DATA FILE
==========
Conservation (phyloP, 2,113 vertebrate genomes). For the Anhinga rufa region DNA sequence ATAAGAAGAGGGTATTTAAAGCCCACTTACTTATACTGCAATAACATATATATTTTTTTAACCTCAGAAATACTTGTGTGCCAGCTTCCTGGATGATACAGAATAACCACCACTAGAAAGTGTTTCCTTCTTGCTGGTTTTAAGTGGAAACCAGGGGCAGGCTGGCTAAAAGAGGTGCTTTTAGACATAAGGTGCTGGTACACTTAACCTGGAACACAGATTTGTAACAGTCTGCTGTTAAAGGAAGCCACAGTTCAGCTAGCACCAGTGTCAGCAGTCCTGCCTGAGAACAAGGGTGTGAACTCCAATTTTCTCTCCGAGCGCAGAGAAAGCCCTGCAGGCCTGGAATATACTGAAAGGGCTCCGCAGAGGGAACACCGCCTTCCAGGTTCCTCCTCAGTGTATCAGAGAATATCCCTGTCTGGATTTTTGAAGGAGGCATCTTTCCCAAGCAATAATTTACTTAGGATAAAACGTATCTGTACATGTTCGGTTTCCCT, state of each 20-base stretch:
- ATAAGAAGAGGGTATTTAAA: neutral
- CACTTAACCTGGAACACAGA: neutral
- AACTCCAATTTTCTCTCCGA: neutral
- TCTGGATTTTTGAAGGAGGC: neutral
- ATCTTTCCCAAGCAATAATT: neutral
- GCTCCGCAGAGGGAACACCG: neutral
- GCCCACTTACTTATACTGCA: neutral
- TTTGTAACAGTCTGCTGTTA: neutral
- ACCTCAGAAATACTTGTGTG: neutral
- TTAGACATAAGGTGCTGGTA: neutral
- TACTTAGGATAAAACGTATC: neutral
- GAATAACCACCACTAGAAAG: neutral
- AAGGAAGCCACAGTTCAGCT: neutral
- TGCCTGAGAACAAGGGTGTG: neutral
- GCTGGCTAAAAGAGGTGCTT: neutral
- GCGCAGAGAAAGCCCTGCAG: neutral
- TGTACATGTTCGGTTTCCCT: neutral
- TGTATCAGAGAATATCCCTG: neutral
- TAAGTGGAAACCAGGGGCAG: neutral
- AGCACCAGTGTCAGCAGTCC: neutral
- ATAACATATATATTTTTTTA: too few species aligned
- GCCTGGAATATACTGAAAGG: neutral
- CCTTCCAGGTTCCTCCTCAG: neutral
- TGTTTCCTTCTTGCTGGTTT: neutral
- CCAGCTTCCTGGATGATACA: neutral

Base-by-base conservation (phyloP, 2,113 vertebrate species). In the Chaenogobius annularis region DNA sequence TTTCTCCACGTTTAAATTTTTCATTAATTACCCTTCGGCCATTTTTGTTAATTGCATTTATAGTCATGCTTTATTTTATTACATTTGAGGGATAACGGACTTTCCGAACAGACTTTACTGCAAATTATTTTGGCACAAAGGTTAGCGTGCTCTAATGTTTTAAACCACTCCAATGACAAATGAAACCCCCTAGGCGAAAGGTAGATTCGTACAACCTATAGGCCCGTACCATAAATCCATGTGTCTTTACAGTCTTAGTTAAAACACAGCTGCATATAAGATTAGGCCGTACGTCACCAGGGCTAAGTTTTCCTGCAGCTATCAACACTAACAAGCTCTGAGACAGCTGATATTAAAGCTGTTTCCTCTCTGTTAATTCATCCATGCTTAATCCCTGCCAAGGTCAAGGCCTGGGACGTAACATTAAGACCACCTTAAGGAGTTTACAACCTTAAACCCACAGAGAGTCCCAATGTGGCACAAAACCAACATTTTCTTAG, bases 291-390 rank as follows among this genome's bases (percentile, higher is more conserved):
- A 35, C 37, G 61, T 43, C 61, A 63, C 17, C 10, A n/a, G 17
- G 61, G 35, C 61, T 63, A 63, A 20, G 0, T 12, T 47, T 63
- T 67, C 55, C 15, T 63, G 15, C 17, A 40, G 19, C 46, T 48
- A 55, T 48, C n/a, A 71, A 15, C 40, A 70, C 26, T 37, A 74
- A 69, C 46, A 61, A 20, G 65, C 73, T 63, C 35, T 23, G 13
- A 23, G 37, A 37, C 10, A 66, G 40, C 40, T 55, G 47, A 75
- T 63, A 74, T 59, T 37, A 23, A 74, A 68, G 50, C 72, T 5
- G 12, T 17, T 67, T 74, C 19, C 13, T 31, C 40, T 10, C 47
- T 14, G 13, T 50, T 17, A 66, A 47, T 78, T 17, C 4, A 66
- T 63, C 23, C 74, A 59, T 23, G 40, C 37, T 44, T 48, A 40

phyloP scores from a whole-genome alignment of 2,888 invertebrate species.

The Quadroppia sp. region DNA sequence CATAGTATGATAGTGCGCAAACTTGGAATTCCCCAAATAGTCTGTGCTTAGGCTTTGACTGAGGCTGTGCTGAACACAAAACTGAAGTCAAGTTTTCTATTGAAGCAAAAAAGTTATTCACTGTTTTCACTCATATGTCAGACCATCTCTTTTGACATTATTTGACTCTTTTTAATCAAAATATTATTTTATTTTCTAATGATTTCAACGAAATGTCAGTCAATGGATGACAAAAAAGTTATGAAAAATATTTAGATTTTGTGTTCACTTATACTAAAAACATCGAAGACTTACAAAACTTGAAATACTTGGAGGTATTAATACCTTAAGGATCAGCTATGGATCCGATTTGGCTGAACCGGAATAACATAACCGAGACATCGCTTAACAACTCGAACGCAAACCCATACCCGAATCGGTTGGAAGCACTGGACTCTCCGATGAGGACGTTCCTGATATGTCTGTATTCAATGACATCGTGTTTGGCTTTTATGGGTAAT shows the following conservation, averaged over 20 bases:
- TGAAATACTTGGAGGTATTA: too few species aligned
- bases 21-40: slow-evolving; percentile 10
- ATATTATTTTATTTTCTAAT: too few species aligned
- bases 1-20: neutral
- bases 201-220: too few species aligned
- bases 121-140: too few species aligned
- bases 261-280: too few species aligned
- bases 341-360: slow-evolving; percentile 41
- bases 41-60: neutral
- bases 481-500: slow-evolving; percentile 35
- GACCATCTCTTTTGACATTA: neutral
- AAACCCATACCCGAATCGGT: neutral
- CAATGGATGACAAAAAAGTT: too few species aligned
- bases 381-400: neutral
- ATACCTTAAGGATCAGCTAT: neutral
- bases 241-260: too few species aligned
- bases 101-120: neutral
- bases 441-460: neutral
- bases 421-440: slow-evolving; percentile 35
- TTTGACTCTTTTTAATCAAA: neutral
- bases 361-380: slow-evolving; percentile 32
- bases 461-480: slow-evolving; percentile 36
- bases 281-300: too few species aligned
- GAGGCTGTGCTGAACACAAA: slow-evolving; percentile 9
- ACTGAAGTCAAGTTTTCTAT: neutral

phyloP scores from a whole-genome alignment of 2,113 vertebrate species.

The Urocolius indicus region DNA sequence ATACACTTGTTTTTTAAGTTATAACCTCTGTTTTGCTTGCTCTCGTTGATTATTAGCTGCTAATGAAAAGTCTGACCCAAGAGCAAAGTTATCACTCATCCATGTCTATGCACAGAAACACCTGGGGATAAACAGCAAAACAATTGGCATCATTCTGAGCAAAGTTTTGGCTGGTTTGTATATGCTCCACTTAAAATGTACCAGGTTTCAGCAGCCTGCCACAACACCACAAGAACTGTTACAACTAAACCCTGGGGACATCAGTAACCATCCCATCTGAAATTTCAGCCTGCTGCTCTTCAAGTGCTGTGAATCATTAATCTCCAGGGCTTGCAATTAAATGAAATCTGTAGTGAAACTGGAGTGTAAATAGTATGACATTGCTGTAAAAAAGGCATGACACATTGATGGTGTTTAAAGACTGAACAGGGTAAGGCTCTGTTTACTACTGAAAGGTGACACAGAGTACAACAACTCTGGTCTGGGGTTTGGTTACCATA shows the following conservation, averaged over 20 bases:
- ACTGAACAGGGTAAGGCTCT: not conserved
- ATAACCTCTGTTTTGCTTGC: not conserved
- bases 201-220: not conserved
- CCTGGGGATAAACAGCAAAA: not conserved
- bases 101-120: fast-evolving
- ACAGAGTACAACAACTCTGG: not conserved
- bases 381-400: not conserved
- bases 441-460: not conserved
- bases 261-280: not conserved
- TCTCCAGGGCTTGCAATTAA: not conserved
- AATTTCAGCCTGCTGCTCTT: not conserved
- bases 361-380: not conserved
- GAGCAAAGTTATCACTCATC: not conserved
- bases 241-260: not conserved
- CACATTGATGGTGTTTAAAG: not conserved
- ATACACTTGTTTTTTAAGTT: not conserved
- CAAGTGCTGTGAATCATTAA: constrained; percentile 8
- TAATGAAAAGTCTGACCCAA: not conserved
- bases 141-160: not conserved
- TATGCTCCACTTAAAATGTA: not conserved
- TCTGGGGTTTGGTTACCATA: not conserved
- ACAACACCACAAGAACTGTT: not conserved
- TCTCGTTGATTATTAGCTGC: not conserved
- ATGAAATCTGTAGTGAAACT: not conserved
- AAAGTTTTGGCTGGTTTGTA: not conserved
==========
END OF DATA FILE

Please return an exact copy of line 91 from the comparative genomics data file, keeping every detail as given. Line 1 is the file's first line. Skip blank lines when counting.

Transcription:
- AAAGTTTTGGCTGGTTTGTA: not conserved